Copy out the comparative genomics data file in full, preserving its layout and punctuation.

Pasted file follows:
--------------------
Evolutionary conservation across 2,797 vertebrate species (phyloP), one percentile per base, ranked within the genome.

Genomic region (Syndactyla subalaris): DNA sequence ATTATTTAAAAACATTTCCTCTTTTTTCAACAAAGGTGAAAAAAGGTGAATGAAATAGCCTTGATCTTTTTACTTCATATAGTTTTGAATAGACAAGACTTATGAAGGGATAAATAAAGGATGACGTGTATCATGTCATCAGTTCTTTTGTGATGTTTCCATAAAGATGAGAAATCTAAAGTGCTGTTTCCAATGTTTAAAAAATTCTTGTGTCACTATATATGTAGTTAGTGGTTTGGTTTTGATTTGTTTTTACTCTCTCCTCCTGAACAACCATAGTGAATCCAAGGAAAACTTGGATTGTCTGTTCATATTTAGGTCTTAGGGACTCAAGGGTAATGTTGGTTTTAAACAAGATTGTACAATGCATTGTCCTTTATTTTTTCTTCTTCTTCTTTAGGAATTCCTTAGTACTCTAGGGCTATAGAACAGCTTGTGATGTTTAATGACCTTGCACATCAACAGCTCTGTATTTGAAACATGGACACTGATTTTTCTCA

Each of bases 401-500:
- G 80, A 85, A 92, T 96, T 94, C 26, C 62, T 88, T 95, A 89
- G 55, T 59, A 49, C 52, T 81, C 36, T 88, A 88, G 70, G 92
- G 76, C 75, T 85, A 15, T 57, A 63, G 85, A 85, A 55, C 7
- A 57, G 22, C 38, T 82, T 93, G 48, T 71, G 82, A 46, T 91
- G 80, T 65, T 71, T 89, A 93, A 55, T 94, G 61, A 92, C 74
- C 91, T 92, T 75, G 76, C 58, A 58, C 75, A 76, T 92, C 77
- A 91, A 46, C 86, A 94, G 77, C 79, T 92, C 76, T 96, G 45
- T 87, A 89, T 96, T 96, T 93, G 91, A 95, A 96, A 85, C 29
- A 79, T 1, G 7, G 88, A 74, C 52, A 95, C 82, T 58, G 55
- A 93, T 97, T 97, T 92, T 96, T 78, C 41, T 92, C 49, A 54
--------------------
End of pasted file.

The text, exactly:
Evolutionary conservation across 2,797 vertebrate species (phyloP), one percentile per base, ranked within the genome.

Genomic region (Syndactyla subalaris): DNA sequence ATTATTTAAAAACATTTCCTCTTTTTTCAACAAAGGTGAAAAAAGGTGAATGAAATAGCCTTGATCTTTTTACTTCATATAGTTTTGAATAGACAAGACTTATGAAGGGATAAATAAAGGATGACGTGTATCATGTCATCAGTTCTTTTGTGATGTTTCCATAAAGATGAGAAATCTAAAGTGCTGTTTCCAATGTTTAAAAAATTCTTGTGTCACTATATATGTAGTTAGTGGTTTGGTTTTGATTTGTTTTTACTCTCTCCTCCTGAACAACCATAGTGAATCCAAGGAAAACTTGGATTGTCTGTTCATATTTAGGTCTTAGGGACTCAAGGGTAATGTTGGTTTTAAACAAGATTGTACAATGCATTGTCCTTTATTTTTTCTTCTTCTTCTTTAGGAATTCCTTAGTACTCTAGGGCTATAGAACAGCTTGTGATGTTTAATGACCTTGCACATCAACAGCTCTGTATTTGAAACATGGACACTGATTTTTCTCA

Each of bases 401-500:
- G 80, A 85, A 92, T 96, T 94, C 26, C 62, T 88, T 95, A 89
- G 55, T 59, A 49, C 52, T 81, C 36, T 88, A 88, G 70, G 92
- G 76, C 75, T 85, A 15, T 57, A 63, G 85, A 85, A 55, C 7
- A 57, G 22, C 38, T 82, T 93, G 48, T 71, G 82, A 46, T 91
- G 80, T 65, T 71, T 89, A 93, A 55, T 94, G 61, A 92, C 74
- C 91, T 92, T 75, G 76, C 58, A 58, C 75, A 76, T 92, C 77
- A 91, A 46, C 86, A 94, G 77, C 79, T 92, C 76, T 96, G 45
- T 87, A 89, T 96, T 96, T 93, G 91, A 95, A 96, A 85, C 29
- A 79, T 1, G 7, G 88, A 74, C 52, A 95, C 82, T 58, G 55
- A 93, T 97, T 97, T 92, T 96, T 78, C 41, T 92, C 49, A 54